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LV, Sony Strike a Chord

After hitting several false notes, Louis Vuitton and Sony BMG have reached accord on the issue of musicians who have "borrowed" LV's trademarks to add a bit of glamour to their own products.

Sony will pay LV the additional €97,000 still outstanding from French judgments involving Brittney Spears and rap artist Da Brat, as well as an undisclosed sum in compensation for Ruben Studdard's unauthorized use of LV's marks on a CD.  (Remember Ruben?  American Idol season 2?  And did you buy his "The Return" CD and open it to find the signature LV toile inside?  Didn't think so -- which may be part of the reason why the amount of the settlement had not been made public.) 

Perhaps more importantly, Sony has promised to use "best efforts to educate its various record labels as to the Louis Vuitton intellectual property."  In other words, Sony has agreed to take some responsibility for reminding artists that wearing Louis is one thing, but copying its trademarks on CDs, videos, and other merchandise is quite another.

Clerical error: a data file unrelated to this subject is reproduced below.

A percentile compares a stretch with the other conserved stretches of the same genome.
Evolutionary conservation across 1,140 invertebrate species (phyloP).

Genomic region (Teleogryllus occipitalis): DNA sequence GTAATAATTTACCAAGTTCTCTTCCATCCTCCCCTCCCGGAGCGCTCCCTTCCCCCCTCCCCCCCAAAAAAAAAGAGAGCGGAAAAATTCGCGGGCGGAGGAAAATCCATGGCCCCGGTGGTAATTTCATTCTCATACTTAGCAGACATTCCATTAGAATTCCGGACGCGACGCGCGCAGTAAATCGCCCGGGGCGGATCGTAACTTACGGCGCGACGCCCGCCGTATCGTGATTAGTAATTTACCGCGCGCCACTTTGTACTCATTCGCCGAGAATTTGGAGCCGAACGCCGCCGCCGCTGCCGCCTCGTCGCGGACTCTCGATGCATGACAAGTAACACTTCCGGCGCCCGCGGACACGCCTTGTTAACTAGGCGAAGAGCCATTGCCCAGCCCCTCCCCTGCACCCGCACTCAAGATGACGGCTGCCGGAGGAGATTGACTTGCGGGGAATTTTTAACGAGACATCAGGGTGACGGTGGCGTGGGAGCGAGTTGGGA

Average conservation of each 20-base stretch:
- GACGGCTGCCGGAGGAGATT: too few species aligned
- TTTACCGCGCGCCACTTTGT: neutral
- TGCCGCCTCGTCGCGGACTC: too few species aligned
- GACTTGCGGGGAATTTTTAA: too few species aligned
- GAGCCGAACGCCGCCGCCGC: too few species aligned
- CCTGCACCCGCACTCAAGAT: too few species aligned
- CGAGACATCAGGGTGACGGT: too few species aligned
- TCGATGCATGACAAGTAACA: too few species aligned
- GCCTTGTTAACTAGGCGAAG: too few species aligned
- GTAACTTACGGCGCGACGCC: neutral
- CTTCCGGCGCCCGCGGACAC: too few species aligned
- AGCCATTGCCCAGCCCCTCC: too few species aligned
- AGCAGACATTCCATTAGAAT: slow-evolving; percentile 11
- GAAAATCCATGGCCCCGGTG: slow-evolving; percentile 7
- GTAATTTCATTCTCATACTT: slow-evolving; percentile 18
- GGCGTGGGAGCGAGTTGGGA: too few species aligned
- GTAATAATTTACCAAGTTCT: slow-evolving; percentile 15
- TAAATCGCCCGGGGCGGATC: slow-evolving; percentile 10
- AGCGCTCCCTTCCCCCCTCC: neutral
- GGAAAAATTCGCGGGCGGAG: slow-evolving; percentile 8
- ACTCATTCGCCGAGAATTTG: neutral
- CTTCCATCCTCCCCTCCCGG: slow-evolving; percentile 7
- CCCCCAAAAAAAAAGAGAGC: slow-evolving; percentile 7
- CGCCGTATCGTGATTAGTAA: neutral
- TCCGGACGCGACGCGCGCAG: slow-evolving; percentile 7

But why all the discord in the first place?  Don't designers and luxury labels actively court celebrity endorsements and even pay famous folks to wear their brands?  Yes and yes.  However, that doesn't mean that Louis Vuitton is ready to reverse the equation and lend its own endorsement to Brittney's latest video or Ruben's CD -- especially without even being aware of it. 

For more on harmonious brand management and the LV/Sony settlement, check out Matthew Lynch's article in today's WWD, complete with a gentle admonition to Kanye West, the self-styled "Louis Vuitton Don."  And thanks for the quotes, Matt!